Charisma can’t be bottled. There’s no recipe to pass on and recreate, because the very essence of its charm is the enigma, the lure of the je ne sais quoi—and Jenn Wasner’s idiosyncratic timbre is dripping with it. We could sit here and dissect the slant in her syllables, how her voice has a certain soft hum that ties each word to the next, but we would never quite be able to understand or mimic her.
Jenn Wasner's music isn't an extracurricular, it's woven into her state of being. She's simply shape-shifted depending on the project, acting as one half of Baltimore's folk-tinged indie-rock outfit Wye Oak, or partnering with Sylvan Esso for fresh covers of Crowded House and Gillian Welch. From her track record, it’s easy to sense a slight curiosity in Wasner’s approach. Honing her craft has never come with the sacrifice of sounding stale, which is perhaps most evident in her decision to ditch the guitar that's so firmly integrated itself into both Wye Oak’s and her own identity. Their 2014 release, Shriek, filled this space with bass instead, in an effort to sidestep the unintentionally patronizing compliments that came from being a woman with a talent for the six-string.
Now there’s a new development in Wasner’s evolution, releasing her first full-length album under the solo moniker Flock of Dimes. If You See Me, Say Yes is a dreamy, synth-speckled landscape, with hints of '80s electronica and poignant lyrics delivered in Wasner’s soulful, magnetic voice. The LP followed Wasner’s move from her hometown of Baltimore to a rural area of North Carolina, where she found a certain quiet and introspection that thrives outside the city. It was quite the shift from the fluidity of tour life, but with similar feelings of disconnect, a vague loneliness and thrill which tangle together when planting new roots. This is likely why her latest release feels so personal, and why we feel so invested as listeners.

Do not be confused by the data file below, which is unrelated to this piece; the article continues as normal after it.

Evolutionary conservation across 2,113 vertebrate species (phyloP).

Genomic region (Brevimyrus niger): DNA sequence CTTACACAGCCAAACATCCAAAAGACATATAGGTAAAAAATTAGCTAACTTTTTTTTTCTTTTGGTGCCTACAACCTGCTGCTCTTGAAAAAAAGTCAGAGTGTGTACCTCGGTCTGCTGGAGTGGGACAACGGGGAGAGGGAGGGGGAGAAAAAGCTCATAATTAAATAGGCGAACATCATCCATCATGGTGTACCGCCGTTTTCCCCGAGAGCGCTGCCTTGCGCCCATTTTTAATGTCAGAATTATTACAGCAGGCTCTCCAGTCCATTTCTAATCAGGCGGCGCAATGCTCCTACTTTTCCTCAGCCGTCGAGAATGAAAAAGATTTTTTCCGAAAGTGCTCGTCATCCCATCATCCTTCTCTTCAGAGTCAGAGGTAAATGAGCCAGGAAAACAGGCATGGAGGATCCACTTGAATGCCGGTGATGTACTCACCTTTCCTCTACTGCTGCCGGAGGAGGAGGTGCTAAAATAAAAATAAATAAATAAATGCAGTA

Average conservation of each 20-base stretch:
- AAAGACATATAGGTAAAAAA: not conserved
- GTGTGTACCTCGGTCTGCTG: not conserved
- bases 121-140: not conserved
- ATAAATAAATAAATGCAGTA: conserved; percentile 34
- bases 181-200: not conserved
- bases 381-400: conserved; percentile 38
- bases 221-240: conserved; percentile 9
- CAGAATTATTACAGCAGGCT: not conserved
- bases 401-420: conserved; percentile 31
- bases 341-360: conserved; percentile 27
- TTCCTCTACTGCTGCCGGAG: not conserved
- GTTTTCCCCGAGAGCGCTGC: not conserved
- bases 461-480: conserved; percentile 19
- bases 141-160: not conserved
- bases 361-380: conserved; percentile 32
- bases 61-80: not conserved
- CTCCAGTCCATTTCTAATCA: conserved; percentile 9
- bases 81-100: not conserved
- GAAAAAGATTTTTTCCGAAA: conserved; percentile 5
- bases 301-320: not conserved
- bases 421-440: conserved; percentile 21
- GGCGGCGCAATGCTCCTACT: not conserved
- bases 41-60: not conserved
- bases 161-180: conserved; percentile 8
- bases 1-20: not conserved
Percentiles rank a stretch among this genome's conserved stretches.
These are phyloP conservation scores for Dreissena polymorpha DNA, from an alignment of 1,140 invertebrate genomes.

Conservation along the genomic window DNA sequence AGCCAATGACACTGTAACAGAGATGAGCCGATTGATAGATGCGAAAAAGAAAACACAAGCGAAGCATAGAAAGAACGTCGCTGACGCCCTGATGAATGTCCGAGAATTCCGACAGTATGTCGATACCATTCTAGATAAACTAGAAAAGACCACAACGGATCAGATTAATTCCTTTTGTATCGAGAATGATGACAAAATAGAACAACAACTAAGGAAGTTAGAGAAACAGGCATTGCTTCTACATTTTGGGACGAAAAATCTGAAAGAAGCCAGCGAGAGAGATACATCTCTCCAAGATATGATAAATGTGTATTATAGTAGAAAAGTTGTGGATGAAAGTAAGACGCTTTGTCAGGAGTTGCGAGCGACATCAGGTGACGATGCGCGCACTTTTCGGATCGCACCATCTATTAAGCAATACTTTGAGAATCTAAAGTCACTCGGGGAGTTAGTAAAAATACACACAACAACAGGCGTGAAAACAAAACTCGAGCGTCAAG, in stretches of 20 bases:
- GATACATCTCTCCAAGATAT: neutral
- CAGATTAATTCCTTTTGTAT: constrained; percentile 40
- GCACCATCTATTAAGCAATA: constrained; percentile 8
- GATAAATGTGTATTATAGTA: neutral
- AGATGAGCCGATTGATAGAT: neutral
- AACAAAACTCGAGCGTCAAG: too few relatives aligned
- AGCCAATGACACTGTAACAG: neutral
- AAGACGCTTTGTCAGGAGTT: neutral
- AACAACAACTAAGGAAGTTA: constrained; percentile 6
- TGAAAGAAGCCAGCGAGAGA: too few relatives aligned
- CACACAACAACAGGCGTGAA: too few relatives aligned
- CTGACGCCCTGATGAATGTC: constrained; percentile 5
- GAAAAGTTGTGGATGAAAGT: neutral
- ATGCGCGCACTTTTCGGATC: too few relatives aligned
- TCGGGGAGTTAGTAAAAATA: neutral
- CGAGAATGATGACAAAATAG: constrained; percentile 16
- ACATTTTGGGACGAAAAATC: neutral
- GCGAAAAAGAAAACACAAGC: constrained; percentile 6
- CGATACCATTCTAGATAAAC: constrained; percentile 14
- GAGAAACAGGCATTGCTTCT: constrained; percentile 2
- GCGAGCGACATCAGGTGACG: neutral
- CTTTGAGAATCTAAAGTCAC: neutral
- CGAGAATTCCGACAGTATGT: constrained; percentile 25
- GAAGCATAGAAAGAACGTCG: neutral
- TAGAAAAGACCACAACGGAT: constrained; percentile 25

The song "Semaphore"’s place as lead single is well deserved. Apparently, Wasner heard the word “semaphore” and found herself repeating it over and over, enraptured by both it’s sound and definition (a means of flag-based communication between distant ships). The song pulses on a slightly static percussion, upbeat and emotionally enthralling. Her siren pitch repeats the chorus, “Too far gone for the semaphore,” and even if the titular world is unfamiliar, the lyrics and melody connect on a visceral level. There's a sense of desperation which unfolds into a resolute acceptance, a not-all-who-wander-are-lost mindset emanating from the speakers.
Then there's "Birthplace," which is filled to the brim with a hollow, funky drum line and gleaming synths. Wasner's evocative trill affirms, "And my love is not an object / That rusts with lack of use." It's a meandering and rhythmic beat, one that feels like a bittersweet representation of Wasner's foray into independence. "It is a blank page / It is a sharp knife," she sings, ruminating on new beginnings and her more singular pursuits, which are accompanied by pangs of letting go. If You See Me, Say Yes is an intimate portrait of Wasner, and while I doubt she was seeking any approval in that regard, she'll still find it.